Hampton Lillibridge House, a seemingly quiet, private residence, is one of the most infamously haunted locations in Georgia’s First City, and the site of the city’s only exorcism to date—which failed.
Located on East Saint Julian Street, a short walk from Oglethorpe Square in the Historic District, the Hampton Lillibridge House has endured lifetimes of strife. The distinctive house was built in 1796 for Hampton Lillibridge, a man originally from Rhode Island, in a New England architectural style suited to his home state’s sensibilities.
After Lillibridge’s death, his widow sold the residence. It then became a boarding house. As a boarding house, the Lillibridge hosted at least one tragedy: a suicide by hanging committed by a troubled sailor in one of the guest rooms. This death reportedly marred the reputation of the boarding house, and the property in general. For decades, no one lived in the house.
In every version of what happened at the Hampton Lillibridge under Williams’ ownership, the presence of ghosts and grief remains a consistent, key detail.
An esteemed architectural restorationist, Williams restored the Lillibridge residence to its former glory. As the story most commonly goes, in the process of moving the house a few blocks over to its current location, part of the roof collapsed, crushing one of Williams’s laborers to death. Little else is known or said of the victim.
The troubles didn’t end with the property’s successful transplantation. If anything, moving the house only stirred up more misfortune and turmoil.
After the house’s move, Williams’s crew almost immediately experienced other eerie events. They felt prickling, tingling, tickling sensations at the backs of their necks. They heard disembodied laughter, voices, footsteps. At times, the otherworldly dins resembled the sound of furniture being tossed around a room. Even their equipment was not safe from uncanny interference, as tools and other construction materials moved inexplicably—or disappeared entirely.
The disturbances were unsettling enough to cause several members of the construction crew to leave the restoration project. Reports of the property’s ghostly incidents soon traveled, eventually reaching a local news crew. One evening, the news team entered the empty house. They said something, threw a piece of construction material at them.
Beyond voices, workers also spotted apparitions. One notable ghost seen by the crew is described as a “tall man dressed in black.” The crew saw the man watching them through a third-floor bedroom window. He wore a black suit and silver tie and stood by the window, transfixed.
Outside of the crew, during the Williams era, others also saw spirits. Some passerby reported seeing a gray-haired man in a silver morning robe. The house’s neighbors complained of party noises and singing, despite the house being empty at the time. Some neighbors even saw people dancing on the third floor, while the house was, again, vacant.
The house didn’t have electrical issues, yet lights flickered on and off at random. A neighborhood woman confessed to Williams her fear of a male presence—not a man, but a presence —she sensed inside.
During the restoration, the crew had to dig up the house’s foundation. In their digging, they managed to excavate a buried, ancient crypt, most likely from pre-colonial times, from under the foundation. Perhaps indicating Native American origination, the crypt’s walls were constructed from lime and oyster shells.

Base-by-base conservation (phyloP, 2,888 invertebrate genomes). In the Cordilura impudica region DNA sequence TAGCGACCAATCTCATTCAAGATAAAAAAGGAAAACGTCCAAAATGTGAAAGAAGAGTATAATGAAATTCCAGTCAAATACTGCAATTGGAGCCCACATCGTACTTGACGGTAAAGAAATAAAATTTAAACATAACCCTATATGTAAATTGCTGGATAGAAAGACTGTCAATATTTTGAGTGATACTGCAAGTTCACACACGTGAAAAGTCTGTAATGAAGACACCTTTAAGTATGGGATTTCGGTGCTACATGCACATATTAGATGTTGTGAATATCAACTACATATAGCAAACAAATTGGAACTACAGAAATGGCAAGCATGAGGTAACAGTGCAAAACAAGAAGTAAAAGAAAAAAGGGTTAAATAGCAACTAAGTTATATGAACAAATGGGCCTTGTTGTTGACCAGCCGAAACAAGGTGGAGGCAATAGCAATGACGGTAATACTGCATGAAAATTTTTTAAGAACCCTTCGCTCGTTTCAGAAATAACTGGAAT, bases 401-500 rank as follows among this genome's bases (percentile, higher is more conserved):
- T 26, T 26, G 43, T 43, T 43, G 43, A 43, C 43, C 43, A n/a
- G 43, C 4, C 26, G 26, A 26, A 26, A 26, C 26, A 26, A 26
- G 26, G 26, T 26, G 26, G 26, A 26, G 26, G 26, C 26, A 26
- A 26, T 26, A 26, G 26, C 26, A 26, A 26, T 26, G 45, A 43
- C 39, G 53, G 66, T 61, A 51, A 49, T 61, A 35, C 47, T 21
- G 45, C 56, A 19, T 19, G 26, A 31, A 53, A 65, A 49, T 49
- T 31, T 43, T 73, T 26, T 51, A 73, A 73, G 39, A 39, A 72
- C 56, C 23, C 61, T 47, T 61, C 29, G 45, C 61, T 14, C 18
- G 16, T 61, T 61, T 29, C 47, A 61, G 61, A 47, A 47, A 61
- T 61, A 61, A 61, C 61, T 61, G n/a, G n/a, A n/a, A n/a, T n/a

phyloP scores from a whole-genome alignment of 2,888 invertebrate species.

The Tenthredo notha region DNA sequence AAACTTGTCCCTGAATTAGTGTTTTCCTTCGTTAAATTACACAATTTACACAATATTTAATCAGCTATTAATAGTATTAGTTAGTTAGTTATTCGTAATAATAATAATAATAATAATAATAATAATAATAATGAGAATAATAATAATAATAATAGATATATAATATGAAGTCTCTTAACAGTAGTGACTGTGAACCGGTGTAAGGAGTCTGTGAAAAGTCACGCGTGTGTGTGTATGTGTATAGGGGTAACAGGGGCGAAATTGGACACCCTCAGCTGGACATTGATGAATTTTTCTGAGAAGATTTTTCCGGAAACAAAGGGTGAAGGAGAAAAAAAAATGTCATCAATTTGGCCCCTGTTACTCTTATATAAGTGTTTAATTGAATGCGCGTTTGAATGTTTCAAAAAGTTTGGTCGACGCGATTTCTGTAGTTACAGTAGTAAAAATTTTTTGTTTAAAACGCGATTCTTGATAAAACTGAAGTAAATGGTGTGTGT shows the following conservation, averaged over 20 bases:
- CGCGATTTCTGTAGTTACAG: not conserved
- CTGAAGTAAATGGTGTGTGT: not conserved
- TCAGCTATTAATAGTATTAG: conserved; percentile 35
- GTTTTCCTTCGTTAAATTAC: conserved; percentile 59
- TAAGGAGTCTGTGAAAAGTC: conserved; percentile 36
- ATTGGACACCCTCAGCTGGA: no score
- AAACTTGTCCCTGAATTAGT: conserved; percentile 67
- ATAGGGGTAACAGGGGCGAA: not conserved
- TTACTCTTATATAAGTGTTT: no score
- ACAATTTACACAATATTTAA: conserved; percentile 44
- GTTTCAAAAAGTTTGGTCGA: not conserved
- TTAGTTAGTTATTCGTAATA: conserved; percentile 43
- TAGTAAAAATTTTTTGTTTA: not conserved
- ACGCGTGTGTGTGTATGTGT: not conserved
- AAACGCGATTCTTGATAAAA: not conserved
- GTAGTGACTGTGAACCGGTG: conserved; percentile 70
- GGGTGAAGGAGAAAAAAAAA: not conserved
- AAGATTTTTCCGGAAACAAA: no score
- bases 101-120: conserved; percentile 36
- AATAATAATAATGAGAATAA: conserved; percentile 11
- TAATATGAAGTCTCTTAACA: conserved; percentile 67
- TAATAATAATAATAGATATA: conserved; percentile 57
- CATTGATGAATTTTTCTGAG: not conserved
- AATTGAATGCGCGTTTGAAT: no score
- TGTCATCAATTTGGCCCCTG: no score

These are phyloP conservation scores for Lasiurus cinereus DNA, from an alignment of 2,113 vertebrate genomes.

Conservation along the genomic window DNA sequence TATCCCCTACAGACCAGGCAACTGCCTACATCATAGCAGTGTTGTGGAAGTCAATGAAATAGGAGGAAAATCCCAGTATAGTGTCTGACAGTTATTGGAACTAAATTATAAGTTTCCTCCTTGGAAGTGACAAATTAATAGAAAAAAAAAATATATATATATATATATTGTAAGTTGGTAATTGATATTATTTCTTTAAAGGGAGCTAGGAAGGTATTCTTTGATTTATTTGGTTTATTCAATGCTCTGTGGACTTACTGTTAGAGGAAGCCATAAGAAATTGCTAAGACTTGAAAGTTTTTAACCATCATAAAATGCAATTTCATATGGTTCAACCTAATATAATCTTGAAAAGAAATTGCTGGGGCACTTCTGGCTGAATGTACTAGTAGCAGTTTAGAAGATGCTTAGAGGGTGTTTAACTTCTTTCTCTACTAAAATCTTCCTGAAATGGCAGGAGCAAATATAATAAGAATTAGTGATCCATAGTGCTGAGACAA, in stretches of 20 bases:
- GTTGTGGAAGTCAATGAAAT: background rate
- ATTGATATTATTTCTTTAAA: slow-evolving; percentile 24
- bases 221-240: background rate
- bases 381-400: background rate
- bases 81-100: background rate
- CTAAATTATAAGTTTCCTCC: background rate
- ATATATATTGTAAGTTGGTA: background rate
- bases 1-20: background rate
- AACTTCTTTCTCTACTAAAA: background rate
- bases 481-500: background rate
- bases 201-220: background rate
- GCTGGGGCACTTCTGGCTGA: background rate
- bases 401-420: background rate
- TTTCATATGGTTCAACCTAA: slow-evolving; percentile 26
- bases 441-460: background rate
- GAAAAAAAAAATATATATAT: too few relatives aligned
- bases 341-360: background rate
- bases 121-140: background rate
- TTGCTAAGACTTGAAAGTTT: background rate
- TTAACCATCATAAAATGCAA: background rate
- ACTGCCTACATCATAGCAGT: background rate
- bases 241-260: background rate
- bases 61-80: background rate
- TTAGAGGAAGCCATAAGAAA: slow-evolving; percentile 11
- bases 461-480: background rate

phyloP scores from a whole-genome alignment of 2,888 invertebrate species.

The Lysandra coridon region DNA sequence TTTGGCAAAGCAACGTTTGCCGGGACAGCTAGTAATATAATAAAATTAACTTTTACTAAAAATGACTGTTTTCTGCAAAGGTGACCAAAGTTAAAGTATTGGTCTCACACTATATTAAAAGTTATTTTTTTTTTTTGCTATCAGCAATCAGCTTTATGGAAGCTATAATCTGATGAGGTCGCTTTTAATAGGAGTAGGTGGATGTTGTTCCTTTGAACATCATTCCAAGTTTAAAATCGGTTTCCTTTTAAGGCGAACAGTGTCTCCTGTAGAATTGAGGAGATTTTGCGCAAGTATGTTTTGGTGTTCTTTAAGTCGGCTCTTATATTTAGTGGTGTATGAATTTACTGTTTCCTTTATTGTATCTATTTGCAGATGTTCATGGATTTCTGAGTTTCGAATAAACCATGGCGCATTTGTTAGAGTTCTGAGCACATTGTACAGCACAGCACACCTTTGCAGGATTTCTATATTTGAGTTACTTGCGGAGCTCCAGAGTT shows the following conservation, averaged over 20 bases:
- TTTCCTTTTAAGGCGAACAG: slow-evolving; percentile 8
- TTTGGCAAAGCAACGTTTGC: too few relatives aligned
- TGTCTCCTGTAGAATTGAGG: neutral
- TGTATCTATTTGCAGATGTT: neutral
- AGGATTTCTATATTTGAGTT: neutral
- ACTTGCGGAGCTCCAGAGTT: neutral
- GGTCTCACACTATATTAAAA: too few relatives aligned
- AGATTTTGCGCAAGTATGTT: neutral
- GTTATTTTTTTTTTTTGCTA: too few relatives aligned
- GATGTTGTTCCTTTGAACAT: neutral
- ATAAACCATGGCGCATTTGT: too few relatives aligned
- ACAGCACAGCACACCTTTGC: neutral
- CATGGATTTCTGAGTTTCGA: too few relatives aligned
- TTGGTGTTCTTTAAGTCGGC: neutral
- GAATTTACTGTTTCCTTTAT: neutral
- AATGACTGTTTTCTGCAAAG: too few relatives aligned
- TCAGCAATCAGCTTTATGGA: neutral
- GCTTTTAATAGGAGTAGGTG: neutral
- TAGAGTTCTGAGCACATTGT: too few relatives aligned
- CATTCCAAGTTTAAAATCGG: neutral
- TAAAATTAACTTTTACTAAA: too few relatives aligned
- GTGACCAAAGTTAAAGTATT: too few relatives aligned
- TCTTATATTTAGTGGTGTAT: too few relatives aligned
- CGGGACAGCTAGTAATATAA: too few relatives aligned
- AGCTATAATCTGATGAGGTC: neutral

Williams was reportedly not at the property at the time, but his crew notified him of their finding. It is unclear what became of the crypt, as, in accounts of the Williams period, the only other detail noted about the crypt is its disposal, or lack thereof. After its discovery, as word has it, the crypt was merely buried underneath the house.
The precise importance of the crypt, and its possible relationship with the host of hauntings at the property, are speculative, but a crypt was indeed found underneath the house.
Jim Williams, Resident
Eventually, after hearing so many reports of haunted activity in his newly acquired property, Williams couldn’t shake his morbid curiosity. He moved into the Hampton Lillibridge House.
Right away, the spirits, in their own way, welcomed Williams to the house. On several instances, in the middle of the night, the grating sound of footsteps woke him. These footsteps weren’t soft—they sounded like glass being crushed.
At other times, Williams witnessed a shadowy figure approach him, then disappear. One time, Williams, likely both intrigued and annoyed by the paranormal presences, tried pursuing one of the spirits, chasing it down a hallway until a door abruptly slammed in his face. He attempted to open the door. It was locked.
Williams finally conceded that his house was home to too many strange events to ignore. He consulted Reverend Albert Rhett Stewart, an Episcopal bishop.
On December 7, 1963, the bishop conducted an exorcism of the Hampton Lillibridge House. The bishop blessed the home, and demanded evil spirits exit. His efforts were not in vain. The exorcism succeeded…
for less than a week. A few days later, the disturbances resumed.
The Hampton Lillibridge House Today
A series of paranormal investigators, psychics, and related organizations have examined the property, including the American Psychical Research Foundation. All agreed that paranormal activity has occurred within the house.
However, as of 2018, the house is listed on real estate sites as being for sale. For a mere $2,150,000, the Hampton Lillibridge House can be yours to own and experience. This place is not open for a tour right now.. So don’t just go show up you might not making it out!